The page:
There’s an old adage that says any publicity is better than none. Yet in the last few months, in both the national papers and the third sector websites and publications, we are seeing an increasing number of negative stories. They range from incompetence and bullying through to gross fraud and mismanagement. Behind them all will lie the untold stories of stressful working conditions and benefits or services not delivered.
For good news stories you have to rely on conference sessions, awards presentations, the trade press or sector specific journals. Let’s face it, successful governance reviews resulting in streamlined organisations and enhanced member benefits don’t exactly make riveting reading for the nationals – except if you happen to believe in the incredible importance of these activities for all organisations in this sector and the enormous number of people who rely on them getting it right. There are, of course, countless examples of organisations doing it right but, as a proportion of the overall number of organisations in the sector, it simply isn’t enough.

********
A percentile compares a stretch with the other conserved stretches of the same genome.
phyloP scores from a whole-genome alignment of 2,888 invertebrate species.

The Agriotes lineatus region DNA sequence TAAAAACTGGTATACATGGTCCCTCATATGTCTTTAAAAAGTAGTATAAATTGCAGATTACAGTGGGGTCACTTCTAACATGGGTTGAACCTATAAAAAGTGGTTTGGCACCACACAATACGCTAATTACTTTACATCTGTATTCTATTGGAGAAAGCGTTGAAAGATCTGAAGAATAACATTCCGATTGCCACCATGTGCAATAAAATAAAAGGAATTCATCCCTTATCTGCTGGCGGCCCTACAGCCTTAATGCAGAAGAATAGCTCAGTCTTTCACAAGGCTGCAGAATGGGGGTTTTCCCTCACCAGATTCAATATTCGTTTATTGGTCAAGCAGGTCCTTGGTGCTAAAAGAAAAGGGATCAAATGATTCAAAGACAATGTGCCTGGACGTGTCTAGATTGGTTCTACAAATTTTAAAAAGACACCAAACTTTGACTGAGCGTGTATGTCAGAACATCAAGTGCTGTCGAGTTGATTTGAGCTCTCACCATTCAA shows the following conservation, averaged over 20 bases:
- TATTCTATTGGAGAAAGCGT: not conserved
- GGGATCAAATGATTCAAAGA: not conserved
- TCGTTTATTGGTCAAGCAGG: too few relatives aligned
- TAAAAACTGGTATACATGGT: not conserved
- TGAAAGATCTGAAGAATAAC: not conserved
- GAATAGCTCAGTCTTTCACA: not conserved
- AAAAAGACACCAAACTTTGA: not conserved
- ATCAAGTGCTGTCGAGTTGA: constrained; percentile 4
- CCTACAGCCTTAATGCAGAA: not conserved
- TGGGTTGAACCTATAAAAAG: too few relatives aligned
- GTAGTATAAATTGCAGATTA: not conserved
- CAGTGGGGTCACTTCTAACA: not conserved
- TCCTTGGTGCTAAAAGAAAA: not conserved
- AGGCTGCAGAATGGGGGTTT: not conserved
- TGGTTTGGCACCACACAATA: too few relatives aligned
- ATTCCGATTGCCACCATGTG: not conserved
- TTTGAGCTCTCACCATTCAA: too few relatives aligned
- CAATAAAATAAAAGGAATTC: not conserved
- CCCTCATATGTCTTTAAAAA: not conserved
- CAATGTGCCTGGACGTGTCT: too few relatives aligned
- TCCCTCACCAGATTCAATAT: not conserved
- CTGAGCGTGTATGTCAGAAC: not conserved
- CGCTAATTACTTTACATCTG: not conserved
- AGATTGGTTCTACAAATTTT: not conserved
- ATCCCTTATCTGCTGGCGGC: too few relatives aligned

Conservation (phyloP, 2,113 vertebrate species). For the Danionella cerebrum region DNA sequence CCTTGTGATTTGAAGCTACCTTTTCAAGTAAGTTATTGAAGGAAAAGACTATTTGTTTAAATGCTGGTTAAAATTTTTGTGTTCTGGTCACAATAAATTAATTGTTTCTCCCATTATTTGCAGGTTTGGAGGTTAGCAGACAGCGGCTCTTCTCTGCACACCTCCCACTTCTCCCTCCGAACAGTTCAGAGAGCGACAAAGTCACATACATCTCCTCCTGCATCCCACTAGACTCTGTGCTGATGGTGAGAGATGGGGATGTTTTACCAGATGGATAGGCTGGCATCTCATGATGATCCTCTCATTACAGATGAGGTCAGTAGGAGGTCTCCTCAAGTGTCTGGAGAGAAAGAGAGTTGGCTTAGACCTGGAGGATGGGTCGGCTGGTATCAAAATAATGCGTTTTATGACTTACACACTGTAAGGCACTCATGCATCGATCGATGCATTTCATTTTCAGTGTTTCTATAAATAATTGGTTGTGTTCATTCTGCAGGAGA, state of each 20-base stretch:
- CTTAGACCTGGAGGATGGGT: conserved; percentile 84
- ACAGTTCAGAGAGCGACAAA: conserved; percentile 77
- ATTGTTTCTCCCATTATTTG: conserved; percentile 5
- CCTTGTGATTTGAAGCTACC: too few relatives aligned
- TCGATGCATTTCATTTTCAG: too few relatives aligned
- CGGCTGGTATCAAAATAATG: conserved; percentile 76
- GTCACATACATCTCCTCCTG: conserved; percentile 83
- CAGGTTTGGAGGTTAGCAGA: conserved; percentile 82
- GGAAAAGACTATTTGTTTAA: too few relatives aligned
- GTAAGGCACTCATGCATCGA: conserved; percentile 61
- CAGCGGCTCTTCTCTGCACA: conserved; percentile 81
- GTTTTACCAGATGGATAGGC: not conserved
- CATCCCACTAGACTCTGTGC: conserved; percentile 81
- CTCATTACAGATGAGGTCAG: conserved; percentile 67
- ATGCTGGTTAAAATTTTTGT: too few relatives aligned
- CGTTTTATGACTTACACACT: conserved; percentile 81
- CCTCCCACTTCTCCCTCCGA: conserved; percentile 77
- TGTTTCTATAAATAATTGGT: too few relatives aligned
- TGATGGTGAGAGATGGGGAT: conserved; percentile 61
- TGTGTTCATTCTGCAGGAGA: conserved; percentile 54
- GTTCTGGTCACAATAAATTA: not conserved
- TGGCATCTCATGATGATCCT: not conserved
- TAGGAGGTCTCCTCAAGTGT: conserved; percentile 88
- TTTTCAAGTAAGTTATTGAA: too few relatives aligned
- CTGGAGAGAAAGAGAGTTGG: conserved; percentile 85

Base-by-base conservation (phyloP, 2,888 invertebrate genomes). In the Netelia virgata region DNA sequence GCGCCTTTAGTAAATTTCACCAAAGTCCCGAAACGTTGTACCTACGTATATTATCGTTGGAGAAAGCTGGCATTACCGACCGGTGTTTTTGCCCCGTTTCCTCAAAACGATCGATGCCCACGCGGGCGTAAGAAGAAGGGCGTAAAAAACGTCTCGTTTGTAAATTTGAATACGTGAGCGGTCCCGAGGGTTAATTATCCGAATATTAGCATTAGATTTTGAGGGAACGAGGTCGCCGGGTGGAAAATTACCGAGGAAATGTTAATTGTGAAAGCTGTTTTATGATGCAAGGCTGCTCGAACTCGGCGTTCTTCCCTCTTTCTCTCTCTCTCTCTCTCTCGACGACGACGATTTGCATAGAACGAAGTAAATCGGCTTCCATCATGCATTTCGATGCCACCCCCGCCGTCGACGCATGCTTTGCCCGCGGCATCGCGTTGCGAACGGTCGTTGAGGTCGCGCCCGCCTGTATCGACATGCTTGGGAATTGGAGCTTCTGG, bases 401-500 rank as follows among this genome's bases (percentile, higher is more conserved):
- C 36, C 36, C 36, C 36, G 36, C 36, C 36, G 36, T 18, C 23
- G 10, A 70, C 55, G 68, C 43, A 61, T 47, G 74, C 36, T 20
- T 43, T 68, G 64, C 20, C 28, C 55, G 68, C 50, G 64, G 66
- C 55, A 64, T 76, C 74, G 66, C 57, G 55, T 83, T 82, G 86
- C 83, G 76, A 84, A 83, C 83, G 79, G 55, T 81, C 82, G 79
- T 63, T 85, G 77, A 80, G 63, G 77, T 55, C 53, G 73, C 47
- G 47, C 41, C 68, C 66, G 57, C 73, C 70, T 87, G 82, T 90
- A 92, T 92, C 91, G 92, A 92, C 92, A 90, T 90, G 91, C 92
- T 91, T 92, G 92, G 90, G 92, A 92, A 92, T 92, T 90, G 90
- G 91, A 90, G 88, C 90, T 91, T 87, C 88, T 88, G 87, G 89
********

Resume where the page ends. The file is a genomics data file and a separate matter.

Most, if not all, of these debacles will be analysed and found to be entirely due to poor governance structures, lack of oversight, an unwillingness to change and/or financial mismanagement. All of these grim scenarios can be avoided by proper training and access to readily available expert advice.
So, to avoid any shocking and unwelcome future publicity you should be asking yourself a couple of key questions:
1 - The best advice is to arrange full governance audits at least every three years. How long has it been since our last governance review?
2 - What do we know is a problem which really needs to be resolved?
3 - What could be improved by taking an objective look at how we do things around here?
If the questions feel uncomfortable or if you are not sure how to begin then we would be happy to work with you to make a start.We can be contactedhereand our first discussion will be free of charge.